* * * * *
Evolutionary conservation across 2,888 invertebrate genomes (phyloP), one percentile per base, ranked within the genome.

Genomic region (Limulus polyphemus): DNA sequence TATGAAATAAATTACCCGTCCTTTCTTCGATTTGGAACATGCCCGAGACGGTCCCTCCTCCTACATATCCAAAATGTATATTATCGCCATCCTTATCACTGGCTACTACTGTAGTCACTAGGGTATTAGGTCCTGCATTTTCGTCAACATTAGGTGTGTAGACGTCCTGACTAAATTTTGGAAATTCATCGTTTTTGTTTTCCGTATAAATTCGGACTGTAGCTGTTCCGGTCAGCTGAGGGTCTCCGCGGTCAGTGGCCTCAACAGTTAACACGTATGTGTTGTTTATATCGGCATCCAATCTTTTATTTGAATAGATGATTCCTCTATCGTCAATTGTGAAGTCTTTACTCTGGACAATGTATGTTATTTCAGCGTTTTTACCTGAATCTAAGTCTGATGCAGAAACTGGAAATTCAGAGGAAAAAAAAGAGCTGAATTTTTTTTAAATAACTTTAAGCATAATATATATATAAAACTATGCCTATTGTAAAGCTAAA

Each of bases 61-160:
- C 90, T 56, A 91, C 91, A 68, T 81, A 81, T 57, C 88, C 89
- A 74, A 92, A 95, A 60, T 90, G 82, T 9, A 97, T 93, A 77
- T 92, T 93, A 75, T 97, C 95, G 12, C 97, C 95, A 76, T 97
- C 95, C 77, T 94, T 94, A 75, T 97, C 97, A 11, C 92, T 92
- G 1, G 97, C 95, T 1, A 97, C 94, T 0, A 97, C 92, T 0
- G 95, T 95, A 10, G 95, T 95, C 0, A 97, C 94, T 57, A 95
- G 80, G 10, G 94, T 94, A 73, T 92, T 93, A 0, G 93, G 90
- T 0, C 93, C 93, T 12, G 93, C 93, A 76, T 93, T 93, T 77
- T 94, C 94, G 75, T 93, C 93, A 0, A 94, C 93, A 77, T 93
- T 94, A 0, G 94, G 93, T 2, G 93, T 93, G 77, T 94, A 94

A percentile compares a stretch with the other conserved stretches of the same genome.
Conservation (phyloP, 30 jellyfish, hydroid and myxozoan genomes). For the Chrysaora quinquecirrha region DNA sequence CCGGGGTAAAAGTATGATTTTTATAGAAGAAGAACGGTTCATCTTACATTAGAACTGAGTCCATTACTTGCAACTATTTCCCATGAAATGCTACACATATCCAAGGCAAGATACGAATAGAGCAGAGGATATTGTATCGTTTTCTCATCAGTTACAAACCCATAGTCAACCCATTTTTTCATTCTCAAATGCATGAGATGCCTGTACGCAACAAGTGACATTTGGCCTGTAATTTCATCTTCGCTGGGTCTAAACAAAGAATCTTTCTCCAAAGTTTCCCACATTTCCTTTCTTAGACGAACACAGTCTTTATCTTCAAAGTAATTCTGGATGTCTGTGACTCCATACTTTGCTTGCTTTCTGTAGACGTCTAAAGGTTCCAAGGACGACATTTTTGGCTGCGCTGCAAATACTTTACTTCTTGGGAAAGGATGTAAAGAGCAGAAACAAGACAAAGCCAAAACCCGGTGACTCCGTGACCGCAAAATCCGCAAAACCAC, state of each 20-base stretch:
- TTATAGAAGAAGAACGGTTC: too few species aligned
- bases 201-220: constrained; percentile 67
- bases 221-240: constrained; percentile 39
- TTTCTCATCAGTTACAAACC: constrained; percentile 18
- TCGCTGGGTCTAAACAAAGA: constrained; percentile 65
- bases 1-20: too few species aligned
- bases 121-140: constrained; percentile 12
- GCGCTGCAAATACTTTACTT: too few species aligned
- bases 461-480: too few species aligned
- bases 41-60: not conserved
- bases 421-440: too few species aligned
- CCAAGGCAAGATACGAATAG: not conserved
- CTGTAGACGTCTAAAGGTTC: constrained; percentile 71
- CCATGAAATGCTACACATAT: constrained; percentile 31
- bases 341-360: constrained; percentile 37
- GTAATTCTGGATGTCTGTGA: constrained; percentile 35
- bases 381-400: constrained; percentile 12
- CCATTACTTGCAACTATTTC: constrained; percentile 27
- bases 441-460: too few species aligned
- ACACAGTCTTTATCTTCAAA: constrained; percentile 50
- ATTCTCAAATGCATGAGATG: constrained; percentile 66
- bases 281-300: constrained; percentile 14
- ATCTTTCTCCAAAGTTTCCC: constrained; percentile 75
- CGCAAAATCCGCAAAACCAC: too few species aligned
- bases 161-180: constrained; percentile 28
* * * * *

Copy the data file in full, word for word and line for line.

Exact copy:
Evolutionary conservation across 2,888 invertebrate genomes (phyloP), one percentile per base, ranked within the genome.

Genomic region (Limulus polyphemus): DNA sequence TATGAAATAAATTACCCGTCCTTTCTTCGATTTGGAACATGCCCGAGACGGTCCCTCCTCCTACATATCCAAAATGTATATTATCGCCATCCTTATCACTGGCTACTACTGTAGTCACTAGGGTATTAGGTCCTGCATTTTCGTCAACATTAGGTGTGTAGACGTCCTGACTAAATTTTGGAAATTCATCGTTTTTGTTTTCCGTATAAATTCGGACTGTAGCTGTTCCGGTCAGCTGAGGGTCTCCGCGGTCAGTGGCCTCAACAGTTAACACGTATGTGTTGTTTATATCGGCATCCAATCTTTTATTTGAATAGATGATTCCTCTATCGTCAATTGTGAAGTCTTTACTCTGGACAATGTATGTTATTTCAGCGTTTTTACCTGAATCTAAGTCTGATGCAGAAACTGGAAATTCAGAGGAAAAAAAAGAGCTGAATTTTTTTTAAATAACTTTAAGCATAATATATATATAAAACTATGCCTATTGTAAAGCTAAA

Each of bases 61-160:
- C 90, T 56, A 91, C 91, A 68, T 81, A 81, T 57, C 88, C 89
- A 74, A 92, A 95, A 60, T 90, G 82, T 9, A 97, T 93, A 77
- T 92, T 93, A 75, T 97, C 95, G 12, C 97, C 95, A 76, T 97
- C 95, C 77, T 94, T 94, A 75, T 97, C 97, A 11, C 92, T 92
- G 1, G 97, C 95, T 1, A 97, C 94, T 0, A 97, C 92, T 0
- G 95, T 95, A 10, G 95, T 95, C 0, A 97, C 94, T 57, A 95
- G 80, G 10, G 94, T 94, A 73, T 92, T 93, A 0, G 93, G 90
- T 0, C 93, C 93, T 12, G 93, C 93, A 76, T 93, T 93, T 77
- T 94, C 94, G 75, T 93, C 93, A 0, A 94, C 93, A 77, T 93
- T 94, A 0, G 94, G 93, T 2, G 93, T 93, G 77, T 94, A 94

A percentile compares a stretch with the other conserved stretches of the same genome.
Conservation (phyloP, 30 jellyfish, hydroid and myxozoan genomes). For the Chrysaora quinquecirrha region DNA sequence CCGGGGTAAAAGTATGATTTTTATAGAAGAAGAACGGTTCATCTTACATTAGAACTGAGTCCATTACTTGCAACTATTTCCCATGAAATGCTACACATATCCAAGGCAAGATACGAATAGAGCAGAGGATATTGTATCGTTTTCTCATCAGTTACAAACCCATAGTCAACCCATTTTTTCATTCTCAAATGCATGAGATGCCTGTACGCAACAAGTGACATTTGGCCTGTAATTTCATCTTCGCTGGGTCTAAACAAAGAATCTTTCTCCAAAGTTTCCCACATTTCCTTTCTTAGACGAACACAGTCTTTATCTTCAAAGTAATTCTGGATGTCTGTGACTCCATACTTTGCTTGCTTTCTGTAGACGTCTAAAGGTTCCAAGGACGACATTTTTGGCTGCGCTGCAAATACTTTACTTCTTGGGAAAGGATGTAAAGAGCAGAAACAAGACAAAGCCAAAACCCGGTGACTCCGTGACCGCAAAATCCGCAAAACCAC, state of each 20-base stretch:
- TTATAGAAGAAGAACGGTTC: too few species aligned
- bases 201-220: constrained; percentile 67
- bases 221-240: constrained; percentile 39
- TTTCTCATCAGTTACAAACC: constrained; percentile 18
- TCGCTGGGTCTAAACAAAGA: constrained; percentile 65
- bases 1-20: too few species aligned
- bases 121-140: constrained; percentile 12
- GCGCTGCAAATACTTTACTT: too few species aligned
- bases 461-480: too few species aligned
- bases 41-60: not conserved
- bases 421-440: too few species aligned
- CCAAGGCAAGATACGAATAG: not conserved
- CTGTAGACGTCTAAAGGTTC: constrained; percentile 71
- CCATGAAATGCTACACATAT: constrained; percentile 31
- bases 341-360: constrained; percentile 37
- GTAATTCTGGATGTCTGTGA: constrained; percentile 35
- bases 381-400: constrained; percentile 12
- CCATTACTTGCAACTATTTC: constrained; percentile 27
- bases 441-460: too few species aligned
- ACACAGTCTTTATCTTCAAA: constrained; percentile 50
- ATTCTCAAATGCATGAGATG: constrained; percentile 66
- bases 281-300: constrained; percentile 14
- ATCTTTCTCCAAAGTTTCCC: constrained; percentile 75
- CGCAAAATCCGCAAAACCAC: too few species aligned
- bases 161-180: constrained; percentile 28